IURC Contemporary Issues Technical Conference on Integrated Resource Plans (IRPs) on 9/1/15

Posted by Laura Arnold  /   July 07, 2015  /   Posted in Indiana Utility Regulatory Commission (IURC)  /   No Comments

IRP Contemporary Issues Technical Conference

You are invited to participate in a Contemporary Issues Technical Conference regarding Integrated Resource Plans (IRPs), hosted by the Indiana Utility Regulatory Commission.

When: Tuesday, September 1, 2015, 9:00 a.m. to 4:00 p.m.

Where: Conference Room C, Indiana Government Center South, 302 W. Washington Street, Indianapolis, Indiana. 

To register for the technical conference, please click here. Registration closes on August 24, 2015.

Attendees should provide suggested speakers and/or topics to be included on the agenda by Monday, July 20, 2015. Additional information about the technical conference is attached. 

If you have questions or need additional information, please contact the IURC’s Electricity Division Director Brad Borum at bborum@urc.in.gov or (317) 232-2304.  


Indiana IRP-EEP Rule Development Workshop on 7/30/15 in Indianapolis

Posted by Laura Arnold  /   July 07, 2015  /   Posted in Indiana Utility Regulatory Commission (IURC)  /   No Comments

 Integrated Resource Plan- Energy Efficiency Plan  Rule Development Workshop

You are invited to attend and participate in the rule development workshop for the Integrated Resource Plan (IRP) – Energy Efficiency Plans (EEP) rulemaking (IURC RM #15-06), held by the Indiana Utility Regulatory Commission (IURC).

When: July 30, 2015, 2:00 p.m. to 4:30 p.m.

Where: Indiana Government Center South, Auditorium, 302 W. Washington Street, Indianapolis, Indiana. 

To register for this workshop, click here. Registration closes on July 27, 2015.

Please come prepared to provide input into the issues that you think should be addressed by the IRP-EEP rule.  Additional opportunities will be available to provide written and oral comments as we move through the rule development and rulemaking process, which you can follow on our website at http://in.gov/iurc/2673.htm

If you have any questions or need additional information, please contact the IURC’s General Counsel Beth Krogel Roads at bkroads@urc.in.gov or (317) 232-2092

Solar panels: Students aim to lessen Purdue’s energy burden

Posted by Laura Arnold  /   July 05, 2015  /   Posted in Uncategorized  /   No Comments

Image result for purdue university

Solar panels: Students aim to lessen Purdue’s energy burden

Posted: Monday, June 29, 2015 10:00 am

A group of Purdue students and faculty are pursuing a noble cause: introducing a solar

array to the University’s campus.

Sam Landry, a graduate student in engineering technology, is leading an energy initiative

on campus with the help of William Hutzel, a professor in the school of engineering

technology. The project – dubbed the Purdue Solar Endowment – is about cutting the

University’s total energy cost by placing solar panels at the Purdue Airport, similar to what

has been done at the Indianapolis International Airport.

The idea of the project is based around a natural syncing of the University’s energy usage

and the sun.

“The reasoning behind this is that universities are most active during the middle of the

day, which matches up with the intensity of the sunlight, thus creating solar energy at

times when we are consuming the most energy,” Landry said.

Landry and Hutzel first paired up for a project in Landry’s undergraduate days when they

were part of a project to build a house which produced more solar energy than it used.

Since the building of the solar-powered house, the price of solar power has decreased by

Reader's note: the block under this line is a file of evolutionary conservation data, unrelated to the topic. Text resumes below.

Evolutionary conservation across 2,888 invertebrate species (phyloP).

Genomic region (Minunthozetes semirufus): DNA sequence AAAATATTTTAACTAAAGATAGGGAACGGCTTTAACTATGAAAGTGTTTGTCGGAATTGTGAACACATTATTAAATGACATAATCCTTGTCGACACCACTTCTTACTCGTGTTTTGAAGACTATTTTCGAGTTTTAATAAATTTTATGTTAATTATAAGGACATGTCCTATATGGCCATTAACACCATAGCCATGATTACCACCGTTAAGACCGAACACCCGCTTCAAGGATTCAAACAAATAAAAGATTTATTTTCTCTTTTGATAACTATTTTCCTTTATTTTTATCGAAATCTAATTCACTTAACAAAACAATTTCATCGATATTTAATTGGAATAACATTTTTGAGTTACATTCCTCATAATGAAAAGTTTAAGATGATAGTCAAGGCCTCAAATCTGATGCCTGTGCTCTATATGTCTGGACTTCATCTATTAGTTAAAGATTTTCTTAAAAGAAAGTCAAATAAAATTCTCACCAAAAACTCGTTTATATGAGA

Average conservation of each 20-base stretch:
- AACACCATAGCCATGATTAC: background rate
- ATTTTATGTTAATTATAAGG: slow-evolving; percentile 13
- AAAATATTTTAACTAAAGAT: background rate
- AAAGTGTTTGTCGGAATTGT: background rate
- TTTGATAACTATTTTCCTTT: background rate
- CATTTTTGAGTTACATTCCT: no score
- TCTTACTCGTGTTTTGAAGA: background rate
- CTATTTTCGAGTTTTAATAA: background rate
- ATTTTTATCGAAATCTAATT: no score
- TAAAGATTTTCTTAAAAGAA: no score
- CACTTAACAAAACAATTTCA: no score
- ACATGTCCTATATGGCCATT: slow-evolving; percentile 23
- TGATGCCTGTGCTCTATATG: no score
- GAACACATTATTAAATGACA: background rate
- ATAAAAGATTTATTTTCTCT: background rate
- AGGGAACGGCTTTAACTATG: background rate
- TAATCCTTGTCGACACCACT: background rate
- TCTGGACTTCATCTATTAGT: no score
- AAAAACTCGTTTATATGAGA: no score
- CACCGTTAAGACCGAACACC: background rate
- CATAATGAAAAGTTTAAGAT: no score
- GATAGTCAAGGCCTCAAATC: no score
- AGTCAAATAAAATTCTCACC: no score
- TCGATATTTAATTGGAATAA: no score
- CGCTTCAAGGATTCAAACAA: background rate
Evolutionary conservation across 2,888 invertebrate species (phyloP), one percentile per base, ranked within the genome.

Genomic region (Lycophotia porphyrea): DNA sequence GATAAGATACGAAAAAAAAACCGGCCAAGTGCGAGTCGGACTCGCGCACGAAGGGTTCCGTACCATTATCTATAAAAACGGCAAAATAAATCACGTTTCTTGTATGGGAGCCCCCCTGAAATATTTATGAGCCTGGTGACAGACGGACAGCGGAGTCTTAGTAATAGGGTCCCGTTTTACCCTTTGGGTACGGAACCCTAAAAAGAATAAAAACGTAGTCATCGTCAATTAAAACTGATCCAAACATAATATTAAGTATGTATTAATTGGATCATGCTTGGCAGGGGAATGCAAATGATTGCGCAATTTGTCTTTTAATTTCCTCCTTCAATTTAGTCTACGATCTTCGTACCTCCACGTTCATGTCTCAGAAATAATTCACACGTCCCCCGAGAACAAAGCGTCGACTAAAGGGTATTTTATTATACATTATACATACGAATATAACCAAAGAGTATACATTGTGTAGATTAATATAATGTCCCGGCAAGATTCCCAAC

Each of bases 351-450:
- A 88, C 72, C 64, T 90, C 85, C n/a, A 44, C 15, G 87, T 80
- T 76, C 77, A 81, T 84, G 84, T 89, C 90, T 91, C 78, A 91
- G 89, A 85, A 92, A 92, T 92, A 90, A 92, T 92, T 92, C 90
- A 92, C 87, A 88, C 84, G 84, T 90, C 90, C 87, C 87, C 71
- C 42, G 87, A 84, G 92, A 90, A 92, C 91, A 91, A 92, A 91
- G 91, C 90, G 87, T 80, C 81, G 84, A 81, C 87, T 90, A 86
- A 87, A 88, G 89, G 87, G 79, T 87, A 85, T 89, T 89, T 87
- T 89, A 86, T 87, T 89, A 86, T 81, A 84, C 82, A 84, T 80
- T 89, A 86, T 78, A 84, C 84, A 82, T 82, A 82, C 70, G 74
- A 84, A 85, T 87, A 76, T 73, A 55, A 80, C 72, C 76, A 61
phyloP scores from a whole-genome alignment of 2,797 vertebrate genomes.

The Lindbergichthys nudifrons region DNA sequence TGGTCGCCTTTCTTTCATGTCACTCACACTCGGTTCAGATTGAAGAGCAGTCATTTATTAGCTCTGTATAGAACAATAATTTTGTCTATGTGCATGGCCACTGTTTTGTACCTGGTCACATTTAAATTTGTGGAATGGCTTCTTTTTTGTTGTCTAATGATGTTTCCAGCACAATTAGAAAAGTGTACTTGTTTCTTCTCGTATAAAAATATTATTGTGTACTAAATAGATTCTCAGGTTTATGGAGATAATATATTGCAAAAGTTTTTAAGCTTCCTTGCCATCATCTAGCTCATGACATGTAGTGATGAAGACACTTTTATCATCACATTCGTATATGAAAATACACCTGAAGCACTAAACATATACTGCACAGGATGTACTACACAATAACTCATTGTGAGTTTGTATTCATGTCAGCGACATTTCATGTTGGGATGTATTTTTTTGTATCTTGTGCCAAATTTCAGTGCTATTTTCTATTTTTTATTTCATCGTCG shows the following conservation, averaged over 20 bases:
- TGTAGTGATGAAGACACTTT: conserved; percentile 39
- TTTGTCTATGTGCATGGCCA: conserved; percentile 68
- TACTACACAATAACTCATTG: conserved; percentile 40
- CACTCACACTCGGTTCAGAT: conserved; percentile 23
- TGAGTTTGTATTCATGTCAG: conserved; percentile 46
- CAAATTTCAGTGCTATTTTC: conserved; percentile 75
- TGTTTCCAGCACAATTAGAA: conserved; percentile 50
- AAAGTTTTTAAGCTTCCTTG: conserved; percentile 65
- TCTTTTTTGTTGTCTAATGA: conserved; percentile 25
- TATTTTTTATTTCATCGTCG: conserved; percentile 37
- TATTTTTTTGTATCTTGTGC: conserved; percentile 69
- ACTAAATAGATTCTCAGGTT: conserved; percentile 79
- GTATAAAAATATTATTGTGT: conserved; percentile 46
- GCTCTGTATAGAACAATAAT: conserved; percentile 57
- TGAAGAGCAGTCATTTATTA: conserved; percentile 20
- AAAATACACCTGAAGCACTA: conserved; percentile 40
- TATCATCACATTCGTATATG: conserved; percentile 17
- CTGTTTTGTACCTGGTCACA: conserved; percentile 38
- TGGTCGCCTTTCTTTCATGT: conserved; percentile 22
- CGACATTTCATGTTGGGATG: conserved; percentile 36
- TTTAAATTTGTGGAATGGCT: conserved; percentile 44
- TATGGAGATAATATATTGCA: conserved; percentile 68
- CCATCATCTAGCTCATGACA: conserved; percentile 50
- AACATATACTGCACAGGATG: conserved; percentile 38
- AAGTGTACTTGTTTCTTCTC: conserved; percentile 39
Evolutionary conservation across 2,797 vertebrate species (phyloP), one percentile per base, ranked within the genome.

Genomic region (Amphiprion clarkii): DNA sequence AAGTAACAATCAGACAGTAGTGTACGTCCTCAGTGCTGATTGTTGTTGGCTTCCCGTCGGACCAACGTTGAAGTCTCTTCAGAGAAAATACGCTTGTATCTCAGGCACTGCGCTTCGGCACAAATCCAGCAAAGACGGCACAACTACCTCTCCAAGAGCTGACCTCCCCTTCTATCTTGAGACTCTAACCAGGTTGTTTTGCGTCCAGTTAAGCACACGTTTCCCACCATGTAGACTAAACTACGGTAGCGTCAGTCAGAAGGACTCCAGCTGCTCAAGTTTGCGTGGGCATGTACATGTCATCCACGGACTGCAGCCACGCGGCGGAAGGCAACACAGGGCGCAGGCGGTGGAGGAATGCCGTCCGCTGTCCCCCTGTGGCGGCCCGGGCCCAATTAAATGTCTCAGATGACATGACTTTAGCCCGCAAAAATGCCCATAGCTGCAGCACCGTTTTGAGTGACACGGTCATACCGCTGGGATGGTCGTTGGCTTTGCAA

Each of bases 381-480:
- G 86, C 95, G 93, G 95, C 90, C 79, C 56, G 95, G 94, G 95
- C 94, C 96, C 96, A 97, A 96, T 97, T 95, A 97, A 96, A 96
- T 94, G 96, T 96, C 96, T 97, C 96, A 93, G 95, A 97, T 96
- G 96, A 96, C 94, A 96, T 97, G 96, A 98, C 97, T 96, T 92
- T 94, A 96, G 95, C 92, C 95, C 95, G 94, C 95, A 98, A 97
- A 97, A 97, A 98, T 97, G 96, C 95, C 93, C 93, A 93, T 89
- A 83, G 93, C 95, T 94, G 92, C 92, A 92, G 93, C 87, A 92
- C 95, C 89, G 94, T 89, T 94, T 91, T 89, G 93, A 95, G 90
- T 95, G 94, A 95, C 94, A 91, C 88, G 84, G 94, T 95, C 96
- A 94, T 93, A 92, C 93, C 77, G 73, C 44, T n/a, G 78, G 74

almost 50 percent. Hutzel said where solar panels used to be $4 per watt, they are now just

above $2 per watt. So this fact will be a huge boost to the group’s case when the Purdue

Solar Endowment makes its request for funds to the Office of Investments.

Now, instead of dealing with a few solar panels like they did with the house, the Purdue

Solar Endowment will require the installation of a few thousand panels.

Landry believes the group will be successful in their bid to not only obtain the proper

funding, but to also one day get the solar array up and running at the Purdue Airport.

“The project will ultimately answer whether large scale solar investment is a possibility for

the university or not, and if not, when does it become a possibility. I would say that I am

about 100 percent confident that we will get what we want out of this project,” Landry

said. “We are in the very early stages of this project and there is still a lot to discover and a

lot of moving targets. With this in mind, I know how motivated everyone involved is and

that gives me a great deal of confidence that this may just become a reality.”

As key of a role as Hutzel plays, the Purdue Solar Endowment is student-driven.

“Professor Hutzel pulls our individual efforts together in the context of the whole project

and puts us in contact with the stakeholders involved in the project’s progression,” Landry

said. “That being said, we have had students who work specifically on analyzing the

finances, site selection, engineering, case studies and market projections. Having access to

a multidisciplinary team allows us look at each step in this project with great insight.”

However, despite the fact that the group aims to cut Purdue’s energy requirement by a full

2 percent, Hutzel knows that solar energy isn’t the key to all energy problems.


Hutzel said, “I don’t want to give you the wrong idea: Solar panels are not the cure for

energy concerns worldwide, but it’s one smart strategy that we’re going to see more of.”

Apex wind project in jeopardy following Rush County (IN) BZA vote for moratorium

Posted by Laura Arnold  /   July 05, 2015  /   Posted in wind  /   No Comments


7/3/2015 6:55:00 PM
Apex wind project in jeopardy following Rush County BZA vote for moratorium
Kevin L. Green, Courier-Times

Apex Clean Energy’s plans to place as many as 90 wind turbines in Henry and Rush County may be scrapped following a vote by the Rush County Board of Zoning Appeals Wednesday.

A very large crowd packed the Root Building at the Rush County Fairgrounds as the BZA considered a special exception request that would have paved the way for an estimated 66 turbines in northeastern Rush County. The plan, known as the Flat Rock Wind Project, included placement of as many as 29 turbines in Henry County’s Dudley and Franklin Townships.

Apex, represented by Rob Propes, presented a great deal of information in an effort to convince the board the company has met all the requirements for a special exception set forth in Rush County’s ordinance. Propes had a number of experts testify on the company’s behalf. They addressed common concerns like noise, property values, shadow flicker and ice thrown from the turbine blades in the winter time. Several people also spoke in support of the project, noting it represented a large increase in the county’s tax base and additional revenue for the county, schools, other organizations and citizens.